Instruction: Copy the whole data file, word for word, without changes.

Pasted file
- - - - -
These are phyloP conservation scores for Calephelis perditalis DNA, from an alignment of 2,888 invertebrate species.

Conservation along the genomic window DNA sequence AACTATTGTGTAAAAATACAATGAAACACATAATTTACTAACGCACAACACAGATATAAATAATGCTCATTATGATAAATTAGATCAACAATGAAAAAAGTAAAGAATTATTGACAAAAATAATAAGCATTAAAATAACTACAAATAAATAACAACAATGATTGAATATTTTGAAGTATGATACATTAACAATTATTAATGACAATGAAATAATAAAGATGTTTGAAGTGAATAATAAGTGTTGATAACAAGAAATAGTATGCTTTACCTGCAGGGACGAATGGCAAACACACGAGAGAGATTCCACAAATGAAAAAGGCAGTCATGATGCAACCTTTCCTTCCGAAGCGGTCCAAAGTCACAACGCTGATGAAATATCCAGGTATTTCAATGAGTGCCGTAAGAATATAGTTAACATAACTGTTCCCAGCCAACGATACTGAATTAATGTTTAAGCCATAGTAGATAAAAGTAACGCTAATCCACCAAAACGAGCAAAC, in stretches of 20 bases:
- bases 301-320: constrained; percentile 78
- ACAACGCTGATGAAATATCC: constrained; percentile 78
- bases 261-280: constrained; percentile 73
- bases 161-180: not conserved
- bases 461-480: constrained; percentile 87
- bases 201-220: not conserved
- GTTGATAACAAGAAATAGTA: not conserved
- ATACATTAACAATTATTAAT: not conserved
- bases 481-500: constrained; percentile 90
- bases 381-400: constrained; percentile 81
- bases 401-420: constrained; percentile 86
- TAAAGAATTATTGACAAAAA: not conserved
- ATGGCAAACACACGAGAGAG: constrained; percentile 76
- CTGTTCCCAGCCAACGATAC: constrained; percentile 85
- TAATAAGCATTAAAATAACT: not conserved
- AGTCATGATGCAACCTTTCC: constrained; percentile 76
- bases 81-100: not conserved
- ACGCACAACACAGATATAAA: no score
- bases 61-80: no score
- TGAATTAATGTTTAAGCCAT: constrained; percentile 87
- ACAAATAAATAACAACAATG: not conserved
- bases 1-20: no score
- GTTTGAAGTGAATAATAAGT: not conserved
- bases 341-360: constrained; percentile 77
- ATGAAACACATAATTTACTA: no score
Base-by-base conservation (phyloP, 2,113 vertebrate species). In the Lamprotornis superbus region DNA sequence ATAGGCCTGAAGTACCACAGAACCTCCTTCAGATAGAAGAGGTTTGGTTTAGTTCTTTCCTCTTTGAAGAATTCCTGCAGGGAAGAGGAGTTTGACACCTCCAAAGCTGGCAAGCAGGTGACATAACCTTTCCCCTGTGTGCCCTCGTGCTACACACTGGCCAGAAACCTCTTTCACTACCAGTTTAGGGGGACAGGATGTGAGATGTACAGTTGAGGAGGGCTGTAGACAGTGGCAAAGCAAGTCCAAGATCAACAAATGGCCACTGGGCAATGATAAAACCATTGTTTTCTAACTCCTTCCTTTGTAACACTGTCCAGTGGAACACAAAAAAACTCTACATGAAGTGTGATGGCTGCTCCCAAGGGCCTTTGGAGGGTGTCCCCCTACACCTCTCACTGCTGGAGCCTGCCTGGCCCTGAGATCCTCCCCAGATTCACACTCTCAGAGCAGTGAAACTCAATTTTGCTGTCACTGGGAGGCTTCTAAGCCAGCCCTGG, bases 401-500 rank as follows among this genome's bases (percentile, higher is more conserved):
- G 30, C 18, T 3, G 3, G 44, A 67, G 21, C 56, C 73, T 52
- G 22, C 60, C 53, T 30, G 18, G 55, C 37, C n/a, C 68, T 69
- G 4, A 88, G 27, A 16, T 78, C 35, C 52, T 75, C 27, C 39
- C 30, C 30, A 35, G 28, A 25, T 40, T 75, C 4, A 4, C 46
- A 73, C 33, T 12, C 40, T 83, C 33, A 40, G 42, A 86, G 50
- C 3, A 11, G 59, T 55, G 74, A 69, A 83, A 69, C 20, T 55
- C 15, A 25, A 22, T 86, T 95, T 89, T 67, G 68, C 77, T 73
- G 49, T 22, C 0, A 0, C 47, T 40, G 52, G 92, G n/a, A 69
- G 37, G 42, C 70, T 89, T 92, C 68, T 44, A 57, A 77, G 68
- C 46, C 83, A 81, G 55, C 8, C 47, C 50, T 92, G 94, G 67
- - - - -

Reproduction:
These are phyloP conservation scores for Calephelis perditalis DNA, from an alignment of 2,888 invertebrate species.

Conservation along the genomic window DNA sequence AACTATTGTGTAAAAATACAATGAAACACATAATTTACTAACGCACAACACAGATATAAATAATGCTCATTATGATAAATTAGATCAACAATGAAAAAAGTAAAGAATTATTGACAAAAATAATAAGCATTAAAATAACTACAAATAAATAACAACAATGATTGAATATTTTGAAGTATGATACATTAACAATTATTAATGACAATGAAATAATAAAGATGTTTGAAGTGAATAATAAGTGTTGATAACAAGAAATAGTATGCTTTACCTGCAGGGACGAATGGCAAACACACGAGAGAGATTCCACAAATGAAAAAGGCAGTCATGATGCAACCTTTCCTTCCGAAGCGGTCCAAAGTCACAACGCTGATGAAATATCCAGGTATTTCAATGAGTGCCGTAAGAATATAGTTAACATAACTGTTCCCAGCCAACGATACTGAATTAATGTTTAAGCCATAGTAGATAAAAGTAACGCTAATCCACCAAAACGAGCAAAC, in stretches of 20 bases:
- bases 301-320: constrained; percentile 78
- ACAACGCTGATGAAATATCC: constrained; percentile 78
- bases 261-280: constrained; percentile 73
- bases 161-180: not conserved
- bases 461-480: constrained; percentile 87
- bases 201-220: not conserved
- GTTGATAACAAGAAATAGTA: not conserved
- ATACATTAACAATTATTAAT: not conserved
- bases 481-500: constrained; percentile 90
- bases 381-400: constrained; percentile 81
- bases 401-420: constrained; percentile 86
- TAAAGAATTATTGACAAAAA: not conserved
- ATGGCAAACACACGAGAGAG: constrained; percentile 76
- CTGTTCCCAGCCAACGATAC: constrained; percentile 85
- TAATAAGCATTAAAATAACT: not conserved
- AGTCATGATGCAACCTTTCC: constrained; percentile 76
- bases 81-100: not conserved
- ACGCACAACACAGATATAAA: no score
- bases 61-80: no score
- TGAATTAATGTTTAAGCCAT: constrained; percentile 87
- ACAAATAAATAACAACAATG: not conserved
- bases 1-20: no score
- GTTTGAAGTGAATAATAAGT: not conserved
- bases 341-360: constrained; percentile 77
- ATGAAACACATAATTTACTA: no score
Base-by-base conservation (phyloP, 2,113 vertebrate species). In the Lamprotornis superbus region DNA sequence ATAGGCCTGAAGTACCACAGAACCTCCTTCAGATAGAAGAGGTTTGGTTTAGTTCTTTCCTCTTTGAAGAATTCCTGCAGGGAAGAGGAGTTTGACACCTCCAAAGCTGGCAAGCAGGTGACATAACCTTTCCCCTGTGTGCCCTCGTGCTACACACTGGCCAGAAACCTCTTTCACTACCAGTTTAGGGGGACAGGATGTGAGATGTACAGTTGAGGAGGGCTGTAGACAGTGGCAAAGCAAGTCCAAGATCAACAAATGGCCACTGGGCAATGATAAAACCATTGTTTTCTAACTCCTTCCTTTGTAACACTGTCCAGTGGAACACAAAAAAACTCTACATGAAGTGTGATGGCTGCTCCCAAGGGCCTTTGGAGGGTGTCCCCCTACACCTCTCACTGCTGGAGCCTGCCTGGCCCTGAGATCCTCCCCAGATTCACACTCTCAGAGCAGTGAAACTCAATTTTGCTGTCACTGGGAGGCTTCTAAGCCAGCCCTGG, bases 401-500 rank as follows among this genome's bases (percentile, higher is more conserved):
- G 30, C 18, T 3, G 3, G 44, A 67, G 21, C 56, C 73, T 52
- G 22, C 60, C 53, T 30, G 18, G 55, C 37, C n/a, C 68, T 69
- G 4, A 88, G 27, A 16, T 78, C 35, C 52, T 75, C 27, C 39
- C 30, C 30, A 35, G 28, A 25, T 40, T 75, C 4, A 4, C 46
- A 73, C 33, T 12, C 40, T 83, C 33, A 40, G 42, A 86, G 50
- C 3, A 11, G 59, T 55, G 74, A 69, A 83, A 69, C 20, T 55
- C 15, A 25, A 22, T 86, T 95, T 89, T 67, G 68, C 77, T 73
- G 49, T 22, C 0, A 0, C 47, T 40, G 52, G 92, G n/a, A 69
- G 37, G 42, C 70, T 89, T 92, C 68, T 44, A 57, A 77, G 68
- C 46, C 83, A 81, G 55, C 8, C 47, C 50, T 92, G 94, G 67